My housemate Craig Fear is a good guy. His faults are few, and those I could list are trivial, such as that he sometimes forgets to wipe the stove, and he wins every game he plays. (Competitive as I am, that does get under my skin.)
I forgive him for these things because he listens well, has good advice, and he loves and nurtures my dog, Lipton, a golden retriever. And whenever I shout from my office into the dining room for help spelling a word, Craig knows the answer. He won spelling bees in fifth and seventh grade. (He says there wasn’t one in sixth grade. I bet he would have won if there was.)
Craig is a nutritional therapist who specializes in helping people with chronic digestive issues. He believes in real food—as in, food that is organic and not genetically modified. Six years ago, he began blogging about food. He’s a natural, intuitive writer, and he rather quickly created a large online audience as well as partners in the food blogging field.
Craig then took his work up a notch and began writing books. The 30-day Heartburn Solution and Fearless Broths and Soups were his first two titles. (I should mention one other of Craig’s faults here: He has published more books than I have. Argh!)
About a month ago, Craig launched his third cookbook, The Thai Soup Secret. He is planning cooking demonstrations in the area, both public and private; the next one is open to the public and will be held on June 29 from 6:30 to 8 p.m. at the Mediterranean Living Studio at 150 Pleasant St., Suite 335. Craig will offer a Thai soup cooking demonstration and talk about the health benefits of broth-based soups.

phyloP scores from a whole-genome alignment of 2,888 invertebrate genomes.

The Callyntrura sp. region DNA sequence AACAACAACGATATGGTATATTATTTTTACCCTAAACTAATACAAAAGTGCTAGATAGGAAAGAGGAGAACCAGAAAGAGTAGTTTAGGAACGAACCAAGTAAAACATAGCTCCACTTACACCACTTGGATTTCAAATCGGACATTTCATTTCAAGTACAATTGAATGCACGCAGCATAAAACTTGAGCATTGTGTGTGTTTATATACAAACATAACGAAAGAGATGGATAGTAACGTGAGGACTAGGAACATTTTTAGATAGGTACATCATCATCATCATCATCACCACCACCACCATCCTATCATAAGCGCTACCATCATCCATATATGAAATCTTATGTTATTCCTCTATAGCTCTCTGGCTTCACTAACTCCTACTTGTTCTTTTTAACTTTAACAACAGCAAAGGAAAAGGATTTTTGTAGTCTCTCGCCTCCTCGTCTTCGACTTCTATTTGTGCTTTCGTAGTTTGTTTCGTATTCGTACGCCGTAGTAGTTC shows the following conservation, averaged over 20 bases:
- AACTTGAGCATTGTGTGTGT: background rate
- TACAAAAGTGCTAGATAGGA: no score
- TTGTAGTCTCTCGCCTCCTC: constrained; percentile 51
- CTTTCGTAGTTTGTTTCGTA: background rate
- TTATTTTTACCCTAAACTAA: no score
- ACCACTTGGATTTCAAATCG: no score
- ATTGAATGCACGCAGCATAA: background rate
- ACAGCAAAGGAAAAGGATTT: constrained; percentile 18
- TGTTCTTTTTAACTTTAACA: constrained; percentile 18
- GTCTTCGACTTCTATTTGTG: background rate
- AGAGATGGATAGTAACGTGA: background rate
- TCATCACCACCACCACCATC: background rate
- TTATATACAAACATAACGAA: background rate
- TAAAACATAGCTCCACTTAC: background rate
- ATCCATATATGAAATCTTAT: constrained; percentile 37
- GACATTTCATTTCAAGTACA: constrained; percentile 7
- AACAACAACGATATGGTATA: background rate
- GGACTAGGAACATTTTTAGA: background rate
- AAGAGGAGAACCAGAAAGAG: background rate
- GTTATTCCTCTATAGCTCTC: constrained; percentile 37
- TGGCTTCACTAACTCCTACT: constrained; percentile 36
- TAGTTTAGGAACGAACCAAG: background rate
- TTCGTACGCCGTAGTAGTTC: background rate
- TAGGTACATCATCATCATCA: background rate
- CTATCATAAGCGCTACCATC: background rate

Last weekend, Craig had a soup party at the house, and several dozen folks came, ate soup, and raved about it. Try to get to his event on June 29; you can register here. Or contact Craig to plan your own private event.
In addition to admiring (envying?) Craig’s work as an author, I also appreciate his adventuring spirit. Before becoming a nutritional therapist, he traveled extensively in southeast Asia, which kickstarted his love of broths and soups. His training as a nutritional therapist taught him how real broths and soups help calm digestive issues such as heartburn, GERD, IBS, dysbiosis, leaky gut and more.
Two years ago, he traveled back to Thailand to learn more and spent about a month there, visiting open air markets, sampling and studying the soups and broths, talking to chefs—and enjoying the beaches. I was in the Marshall Islands that winter, and it was fun to compare our traveling notes when we both returned home.
Craig’s Thai trip became the genesis for The Thai Soup Secret. “I started looking at what people there were eating every day, and I realized how simple soups were such an integral part of their diets and that they have a lot of healing qualities,” he says. “I spent much of the trip collecting the recipes. They’re easy to recreate at home, and they don’t have any hard-to-find or exotic ingredients. You can find most everything you need in your basic supermarket.”
Last winter, Craig spent about six weeks in Cambodia, heading off shortly after I returned from visiting Hawaii.
I don’t know if he is planning a fourth book on Cambodian soups and broths. But I do know I have some catching up to do. I have to make sure I get my work of fiction out there before Craig’s next cookbook hits the shelves.